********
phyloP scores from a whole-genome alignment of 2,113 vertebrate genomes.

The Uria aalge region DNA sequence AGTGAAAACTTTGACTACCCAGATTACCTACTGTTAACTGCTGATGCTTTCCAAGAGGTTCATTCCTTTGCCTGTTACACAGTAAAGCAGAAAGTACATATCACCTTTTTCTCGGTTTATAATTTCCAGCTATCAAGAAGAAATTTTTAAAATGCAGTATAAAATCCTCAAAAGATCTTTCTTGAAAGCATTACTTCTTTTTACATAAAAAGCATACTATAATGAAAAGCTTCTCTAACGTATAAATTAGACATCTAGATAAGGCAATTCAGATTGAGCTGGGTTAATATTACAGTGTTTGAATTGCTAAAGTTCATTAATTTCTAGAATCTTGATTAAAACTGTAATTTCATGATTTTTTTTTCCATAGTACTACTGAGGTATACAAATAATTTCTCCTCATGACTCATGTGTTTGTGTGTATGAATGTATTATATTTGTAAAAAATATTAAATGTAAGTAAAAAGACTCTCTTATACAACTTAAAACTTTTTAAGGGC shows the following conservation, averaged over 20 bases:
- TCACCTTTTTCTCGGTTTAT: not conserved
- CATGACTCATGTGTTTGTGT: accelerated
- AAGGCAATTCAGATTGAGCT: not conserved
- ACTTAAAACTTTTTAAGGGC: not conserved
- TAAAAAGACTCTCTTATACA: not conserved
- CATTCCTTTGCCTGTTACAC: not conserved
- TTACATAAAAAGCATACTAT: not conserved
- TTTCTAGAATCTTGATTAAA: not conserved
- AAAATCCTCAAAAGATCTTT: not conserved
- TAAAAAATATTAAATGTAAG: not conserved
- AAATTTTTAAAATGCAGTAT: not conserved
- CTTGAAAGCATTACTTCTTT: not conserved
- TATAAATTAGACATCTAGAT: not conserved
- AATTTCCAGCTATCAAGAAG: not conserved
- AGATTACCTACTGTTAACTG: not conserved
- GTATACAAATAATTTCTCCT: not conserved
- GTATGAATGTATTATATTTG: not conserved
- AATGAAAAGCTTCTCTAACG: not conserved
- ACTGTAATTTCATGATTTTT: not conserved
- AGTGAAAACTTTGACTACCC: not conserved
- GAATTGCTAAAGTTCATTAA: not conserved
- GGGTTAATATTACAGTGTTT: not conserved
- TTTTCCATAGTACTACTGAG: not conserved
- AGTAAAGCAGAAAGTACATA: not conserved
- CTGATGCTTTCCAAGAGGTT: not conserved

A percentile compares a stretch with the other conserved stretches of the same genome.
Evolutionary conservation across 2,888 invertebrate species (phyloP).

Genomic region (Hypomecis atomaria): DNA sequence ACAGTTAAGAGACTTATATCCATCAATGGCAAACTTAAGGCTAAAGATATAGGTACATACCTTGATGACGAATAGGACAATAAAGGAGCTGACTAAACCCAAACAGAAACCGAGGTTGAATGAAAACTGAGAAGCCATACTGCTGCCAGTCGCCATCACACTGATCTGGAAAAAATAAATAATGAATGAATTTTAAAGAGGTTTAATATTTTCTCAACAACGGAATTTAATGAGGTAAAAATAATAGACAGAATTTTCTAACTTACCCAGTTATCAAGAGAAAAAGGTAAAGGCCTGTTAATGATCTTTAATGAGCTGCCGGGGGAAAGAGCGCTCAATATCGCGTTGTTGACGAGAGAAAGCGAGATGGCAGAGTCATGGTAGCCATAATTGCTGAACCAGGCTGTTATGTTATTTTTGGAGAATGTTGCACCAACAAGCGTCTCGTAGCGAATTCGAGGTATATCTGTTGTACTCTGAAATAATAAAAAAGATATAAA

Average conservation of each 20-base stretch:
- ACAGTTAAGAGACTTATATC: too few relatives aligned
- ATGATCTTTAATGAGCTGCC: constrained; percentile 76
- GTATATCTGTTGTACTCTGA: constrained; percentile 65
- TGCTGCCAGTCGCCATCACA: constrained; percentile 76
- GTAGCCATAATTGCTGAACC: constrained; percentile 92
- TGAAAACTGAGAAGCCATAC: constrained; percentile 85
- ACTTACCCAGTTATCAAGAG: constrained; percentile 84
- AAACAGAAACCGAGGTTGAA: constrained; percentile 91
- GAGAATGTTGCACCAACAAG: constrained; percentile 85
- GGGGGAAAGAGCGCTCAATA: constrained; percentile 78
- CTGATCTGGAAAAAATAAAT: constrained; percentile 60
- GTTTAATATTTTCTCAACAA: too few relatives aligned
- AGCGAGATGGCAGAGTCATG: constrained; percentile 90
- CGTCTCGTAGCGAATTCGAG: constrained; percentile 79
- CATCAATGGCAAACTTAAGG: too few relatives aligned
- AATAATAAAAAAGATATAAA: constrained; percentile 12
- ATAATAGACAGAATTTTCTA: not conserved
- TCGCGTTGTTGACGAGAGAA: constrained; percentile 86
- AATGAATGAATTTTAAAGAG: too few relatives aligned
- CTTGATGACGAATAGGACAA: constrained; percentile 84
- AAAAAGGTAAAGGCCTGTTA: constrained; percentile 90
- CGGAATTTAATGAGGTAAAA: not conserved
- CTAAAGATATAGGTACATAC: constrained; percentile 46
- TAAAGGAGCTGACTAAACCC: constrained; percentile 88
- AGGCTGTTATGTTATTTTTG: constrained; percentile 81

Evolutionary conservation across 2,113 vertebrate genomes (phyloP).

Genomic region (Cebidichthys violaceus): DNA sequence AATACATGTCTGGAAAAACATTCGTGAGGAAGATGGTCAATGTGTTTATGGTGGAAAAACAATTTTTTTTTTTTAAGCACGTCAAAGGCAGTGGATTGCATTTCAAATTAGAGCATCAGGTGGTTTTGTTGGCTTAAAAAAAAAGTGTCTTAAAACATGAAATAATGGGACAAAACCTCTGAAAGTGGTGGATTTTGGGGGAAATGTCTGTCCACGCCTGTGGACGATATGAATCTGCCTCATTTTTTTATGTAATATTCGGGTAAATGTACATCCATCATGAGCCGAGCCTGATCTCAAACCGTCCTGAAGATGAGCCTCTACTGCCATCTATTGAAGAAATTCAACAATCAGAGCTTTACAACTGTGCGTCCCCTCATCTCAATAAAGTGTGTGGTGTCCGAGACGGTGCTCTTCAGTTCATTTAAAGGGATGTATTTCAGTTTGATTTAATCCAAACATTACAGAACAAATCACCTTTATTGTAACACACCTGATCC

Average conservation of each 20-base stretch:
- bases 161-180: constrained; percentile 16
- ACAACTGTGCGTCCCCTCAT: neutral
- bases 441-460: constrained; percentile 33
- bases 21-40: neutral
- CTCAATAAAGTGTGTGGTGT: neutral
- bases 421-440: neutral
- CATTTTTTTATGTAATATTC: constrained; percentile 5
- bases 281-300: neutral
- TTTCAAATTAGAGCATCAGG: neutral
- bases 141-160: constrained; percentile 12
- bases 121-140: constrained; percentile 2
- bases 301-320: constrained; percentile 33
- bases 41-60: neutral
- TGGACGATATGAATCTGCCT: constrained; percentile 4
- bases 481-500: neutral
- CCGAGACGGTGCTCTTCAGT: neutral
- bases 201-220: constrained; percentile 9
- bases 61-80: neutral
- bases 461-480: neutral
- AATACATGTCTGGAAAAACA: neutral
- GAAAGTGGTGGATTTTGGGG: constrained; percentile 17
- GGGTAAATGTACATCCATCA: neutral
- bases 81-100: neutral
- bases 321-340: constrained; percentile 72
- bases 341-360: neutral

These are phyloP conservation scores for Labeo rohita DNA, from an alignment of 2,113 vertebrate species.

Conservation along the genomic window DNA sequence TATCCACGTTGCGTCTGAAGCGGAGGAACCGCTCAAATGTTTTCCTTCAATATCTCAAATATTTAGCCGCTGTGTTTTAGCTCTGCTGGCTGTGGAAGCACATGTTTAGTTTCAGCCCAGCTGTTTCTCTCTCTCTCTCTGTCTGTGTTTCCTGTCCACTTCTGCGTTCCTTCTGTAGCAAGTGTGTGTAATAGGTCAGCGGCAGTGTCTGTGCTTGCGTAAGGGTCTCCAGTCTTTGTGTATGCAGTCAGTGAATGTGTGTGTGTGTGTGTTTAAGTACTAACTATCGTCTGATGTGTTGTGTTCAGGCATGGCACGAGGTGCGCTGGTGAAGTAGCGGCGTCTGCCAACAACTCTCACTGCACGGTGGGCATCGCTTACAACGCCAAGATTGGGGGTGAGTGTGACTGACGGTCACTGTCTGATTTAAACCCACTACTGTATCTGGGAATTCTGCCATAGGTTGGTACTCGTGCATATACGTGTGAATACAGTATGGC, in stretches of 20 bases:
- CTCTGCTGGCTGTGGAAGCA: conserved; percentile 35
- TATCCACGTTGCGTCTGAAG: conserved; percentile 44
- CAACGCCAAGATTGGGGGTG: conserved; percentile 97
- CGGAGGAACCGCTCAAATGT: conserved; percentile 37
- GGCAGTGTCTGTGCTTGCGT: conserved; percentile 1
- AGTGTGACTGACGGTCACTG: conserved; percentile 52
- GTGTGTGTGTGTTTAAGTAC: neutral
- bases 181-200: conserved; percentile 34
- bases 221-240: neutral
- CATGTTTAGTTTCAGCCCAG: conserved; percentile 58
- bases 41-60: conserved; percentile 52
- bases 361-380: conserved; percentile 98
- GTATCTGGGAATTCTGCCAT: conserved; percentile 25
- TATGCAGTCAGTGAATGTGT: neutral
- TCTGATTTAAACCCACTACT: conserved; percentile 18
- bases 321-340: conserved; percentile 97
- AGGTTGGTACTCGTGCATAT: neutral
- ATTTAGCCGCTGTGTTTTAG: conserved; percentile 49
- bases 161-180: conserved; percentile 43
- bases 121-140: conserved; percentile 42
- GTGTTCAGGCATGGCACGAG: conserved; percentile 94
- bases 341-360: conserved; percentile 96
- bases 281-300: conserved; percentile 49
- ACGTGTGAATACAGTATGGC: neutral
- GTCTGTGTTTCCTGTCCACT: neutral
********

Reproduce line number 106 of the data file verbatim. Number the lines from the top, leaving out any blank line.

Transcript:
- bases 121-140: conserved; percentile 42